The ARRA hangover – waking up the morning after …


By Compos Mentis

An intense six-month binge of proposal writing, project delay and industry speculation recently culminated in the “morning after” headache as the winners and losers of part of the $3.4 billion of US Government ARRA (American Recovery and Reinvestment Act of 2009) stimulus funding for utilities sat down to think about what had just happened.

Most of the more than 400 proposals submitted had attempted to blend the true aspirations of the utility with what the proposal writers thought the US Department of Energy (DOE) and its proposal reviewers wanted to hear. (In the interest of full disclosure, I was one of those reviewers.) In a sense, the blend of aspirations, promises and appeals to the recognised needs of the other party resembled the scene in a busy singles bar, where – with a third cocktail in hand – each person posed, postured and promised, hoping not to go home alone. Some did go home alone and some didn’t. But everyone woke up with a hangover.

A number of utilities “maxed” the award, receiving the maximum $200 million. Notably, many excellent proposals from smaller rural electric cooperatives and municipal/public power utilities received awards of less than a million up into several million dollars – enough to launch and propel some very interesting projects that otherwise might have been beyond the financial reach of the proposing utilities. So how could these utilities have a headache? Wasn’t this all good news for them?

The hangover many utilities are experiencing is now in keeping the promises made in the proposal, waking up to the burdensome reporting and oversight requirements imposed by the award, adjusting utility operating processes, revising established procedures, coping with a host of unfamiliar government requirements. Even hiring and compensation levels must comply with government requirements. Moreover, the completion timeline required by DOE, and promised in the proposal, stands ahead, with the days ticking steadily away. Headache? Hangover? Yes!

And then there were the losers. Many had put active projects on hold or reframed them to fit the DOE RFP. Now they must scramble to reshape and restart those projects, recover from the loss of momentum, and decide what they can and cannot do within the internal budgets they live with. Now these utilities must face their directors, customers, investors and regulators and explain why their proposal did not attract the sought-after funding. By implication, they failed. Was it a poorly written proposal or faulty misdirected plan having dubious merit? Does the failure to attract funding suggest that the utility’s operating management is not doing its job or that it is out of touch with the smart grid technology vision of the DOE?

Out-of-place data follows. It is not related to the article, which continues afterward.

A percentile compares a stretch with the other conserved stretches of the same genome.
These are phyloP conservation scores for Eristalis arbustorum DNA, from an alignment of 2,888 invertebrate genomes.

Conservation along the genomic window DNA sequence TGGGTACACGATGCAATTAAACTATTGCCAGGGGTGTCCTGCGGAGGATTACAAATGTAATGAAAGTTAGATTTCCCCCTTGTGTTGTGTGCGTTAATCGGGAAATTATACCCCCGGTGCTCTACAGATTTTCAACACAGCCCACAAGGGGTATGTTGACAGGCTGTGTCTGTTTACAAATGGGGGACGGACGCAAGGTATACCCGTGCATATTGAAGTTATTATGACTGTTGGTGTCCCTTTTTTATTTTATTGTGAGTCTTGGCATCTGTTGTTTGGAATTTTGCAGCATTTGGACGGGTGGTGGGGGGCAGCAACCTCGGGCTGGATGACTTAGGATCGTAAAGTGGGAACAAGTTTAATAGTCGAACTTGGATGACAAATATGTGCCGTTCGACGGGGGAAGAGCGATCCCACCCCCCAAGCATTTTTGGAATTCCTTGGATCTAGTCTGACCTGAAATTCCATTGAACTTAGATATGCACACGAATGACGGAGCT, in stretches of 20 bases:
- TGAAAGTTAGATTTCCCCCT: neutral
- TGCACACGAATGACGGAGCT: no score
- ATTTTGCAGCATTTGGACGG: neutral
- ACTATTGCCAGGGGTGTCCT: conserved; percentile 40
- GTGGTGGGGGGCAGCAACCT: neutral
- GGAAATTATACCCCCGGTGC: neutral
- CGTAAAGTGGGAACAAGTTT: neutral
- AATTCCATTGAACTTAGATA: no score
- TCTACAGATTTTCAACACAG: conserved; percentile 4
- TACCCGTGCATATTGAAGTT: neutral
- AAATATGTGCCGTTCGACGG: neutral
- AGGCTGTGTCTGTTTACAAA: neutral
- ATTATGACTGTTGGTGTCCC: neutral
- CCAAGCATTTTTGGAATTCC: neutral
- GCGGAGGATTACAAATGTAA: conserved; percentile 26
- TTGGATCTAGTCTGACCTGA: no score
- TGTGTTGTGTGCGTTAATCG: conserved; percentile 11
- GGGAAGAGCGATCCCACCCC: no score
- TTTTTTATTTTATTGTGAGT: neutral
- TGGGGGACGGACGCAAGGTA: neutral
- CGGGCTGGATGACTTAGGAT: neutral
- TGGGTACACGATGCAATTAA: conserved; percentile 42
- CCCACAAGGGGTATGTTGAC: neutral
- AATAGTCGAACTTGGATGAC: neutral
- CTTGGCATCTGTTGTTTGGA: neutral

And then there were the losers who believed that there would be a second opportunity, and second round (tranche) of funding, and chose to wait for that opportunity. The painful hangover for them materialised when it was announced that there would be no second tranche – because all the available funds were already awarded in the first tranche. How much of the $3.4 billion went to projects that would have gone ahead anyway? In other words, did the award stimulate any aspect of the economy that would not have otherwise been stimulated?

How much of the money awarded was for huge quantities of remote devices or endpoints in load control and AMI systems, where those endpoints are actually fabricated in countries with very low labour costs? How important was job creation versus moving a reality of smart grid technology further along?

By 2012 we will be able to look back on many of these DOE funded projects – and those that were not DOE funded , but proceeded anyway without government oversight – and make better judgments about the merits of this degree of government intrusion into the utility industry. I have no doubt that many benefits will be claimed. How many jobs were created? How was the smart grid accelerated? How many outages were avoided? How much demand reduction was achieved – apart from the demand reduction implicit in an economic recession? Some benefits will be real, and some won’t. In 2012 let us have the clarity of thinking to consider the realities, remember the “hangover”, recognise the upsides and downsides, extract the lessons learned, and measure the adverse effects of government’s insinuation and manipulation of a utility industry that has done an admirable job of steering its own course for more than 100 years.